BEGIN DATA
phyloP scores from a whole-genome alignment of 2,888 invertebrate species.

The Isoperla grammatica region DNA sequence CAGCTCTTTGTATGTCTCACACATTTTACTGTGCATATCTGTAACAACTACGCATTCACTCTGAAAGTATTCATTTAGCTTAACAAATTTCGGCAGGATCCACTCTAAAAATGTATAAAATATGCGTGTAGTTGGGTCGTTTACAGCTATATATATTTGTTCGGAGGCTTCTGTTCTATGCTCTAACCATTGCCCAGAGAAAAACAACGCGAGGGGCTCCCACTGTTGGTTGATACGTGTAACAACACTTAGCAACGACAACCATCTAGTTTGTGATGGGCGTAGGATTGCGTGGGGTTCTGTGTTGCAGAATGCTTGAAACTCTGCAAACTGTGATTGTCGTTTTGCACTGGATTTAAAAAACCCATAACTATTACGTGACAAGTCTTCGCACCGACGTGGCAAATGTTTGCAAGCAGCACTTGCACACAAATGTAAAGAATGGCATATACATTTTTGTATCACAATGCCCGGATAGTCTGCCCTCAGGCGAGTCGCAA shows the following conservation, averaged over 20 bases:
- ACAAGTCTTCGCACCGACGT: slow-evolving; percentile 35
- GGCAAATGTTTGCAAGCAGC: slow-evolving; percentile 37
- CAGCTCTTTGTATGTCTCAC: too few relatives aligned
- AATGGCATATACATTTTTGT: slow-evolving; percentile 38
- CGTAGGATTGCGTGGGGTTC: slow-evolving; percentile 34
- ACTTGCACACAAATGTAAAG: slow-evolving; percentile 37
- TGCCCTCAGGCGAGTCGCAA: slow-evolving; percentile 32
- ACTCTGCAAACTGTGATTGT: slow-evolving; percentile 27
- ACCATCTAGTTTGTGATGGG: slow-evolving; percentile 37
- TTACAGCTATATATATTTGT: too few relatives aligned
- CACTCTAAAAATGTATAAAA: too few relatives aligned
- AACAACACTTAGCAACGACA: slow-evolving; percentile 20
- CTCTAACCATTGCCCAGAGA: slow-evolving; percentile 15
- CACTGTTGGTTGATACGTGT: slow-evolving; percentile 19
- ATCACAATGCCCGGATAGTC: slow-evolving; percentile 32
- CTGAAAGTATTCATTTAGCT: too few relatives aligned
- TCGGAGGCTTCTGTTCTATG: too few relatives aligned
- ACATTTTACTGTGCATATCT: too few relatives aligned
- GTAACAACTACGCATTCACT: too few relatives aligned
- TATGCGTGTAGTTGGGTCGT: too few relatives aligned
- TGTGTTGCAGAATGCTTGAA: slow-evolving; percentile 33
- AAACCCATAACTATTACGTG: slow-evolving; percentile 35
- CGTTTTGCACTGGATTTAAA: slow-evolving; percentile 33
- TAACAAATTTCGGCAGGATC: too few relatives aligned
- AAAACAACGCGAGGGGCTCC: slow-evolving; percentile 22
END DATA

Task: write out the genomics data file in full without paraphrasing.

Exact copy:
phyloP scores from a whole-genome alignment of 2,888 invertebrate species.

The Isoperla grammatica region DNA sequence CAGCTCTTTGTATGTCTCACACATTTTACTGTGCATATCTGTAACAACTACGCATTCACTCTGAAAGTATTCATTTAGCTTAACAAATTTCGGCAGGATCCACTCTAAAAATGTATAAAATATGCGTGTAGTTGGGTCGTTTACAGCTATATATATTTGTTCGGAGGCTTCTGTTCTATGCTCTAACCATTGCCCAGAGAAAAACAACGCGAGGGGCTCCCACTGTTGGTTGATACGTGTAACAACACTTAGCAACGACAACCATCTAGTTTGTGATGGGCGTAGGATTGCGTGGGGTTCTGTGTTGCAGAATGCTTGAAACTCTGCAAACTGTGATTGTCGTTTTGCACTGGATTTAAAAAACCCATAACTATTACGTGACAAGTCTTCGCACCGACGTGGCAAATGTTTGCAAGCAGCACTTGCACACAAATGTAAAGAATGGCATATACATTTTTGTATCACAATGCCCGGATAGTCTGCCCTCAGGCGAGTCGCAA shows the following conservation, averaged over 20 bases:
- ACAAGTCTTCGCACCGACGT: slow-evolving; percentile 35
- GGCAAATGTTTGCAAGCAGC: slow-evolving; percentile 37
- CAGCTCTTTGTATGTCTCAC: too few relatives aligned
- AATGGCATATACATTTTTGT: slow-evolving; percentile 38
- CGTAGGATTGCGTGGGGTTC: slow-evolving; percentile 34
- ACTTGCACACAAATGTAAAG: slow-evolving; percentile 37
- TGCCCTCAGGCGAGTCGCAA: slow-evolving; percentile 32
- ACTCTGCAAACTGTGATTGT: slow-evolving; percentile 27
- ACCATCTAGTTTGTGATGGG: slow-evolving; percentile 37
- TTACAGCTATATATATTTGT: too few relatives aligned
- CACTCTAAAAATGTATAAAA: too few relatives aligned
- AACAACACTTAGCAACGACA: slow-evolving; percentile 20
- CTCTAACCATTGCCCAGAGA: slow-evolving; percentile 15
- CACTGTTGGTTGATACGTGT: slow-evolving; percentile 19
- ATCACAATGCCCGGATAGTC: slow-evolving; percentile 32
- CTGAAAGTATTCATTTAGCT: too few relatives aligned
- TCGGAGGCTTCTGTTCTATG: too few relatives aligned
- ACATTTTACTGTGCATATCT: too few relatives aligned
- GTAACAACTACGCATTCACT: too few relatives aligned
- TATGCGTGTAGTTGGGTCGT: too few relatives aligned
- TGTGTTGCAGAATGCTTGAA: slow-evolving; percentile 33
- AAACCCATAACTATTACGTG: slow-evolving; percentile 35
- CGTTTTGCACTGGATTTAAA: slow-evolving; percentile 33
- TAACAAATTTCGGCAGGATC: too few relatives aligned
- AAAACAACGCGAGGGGCTCC: slow-evolving; percentile 22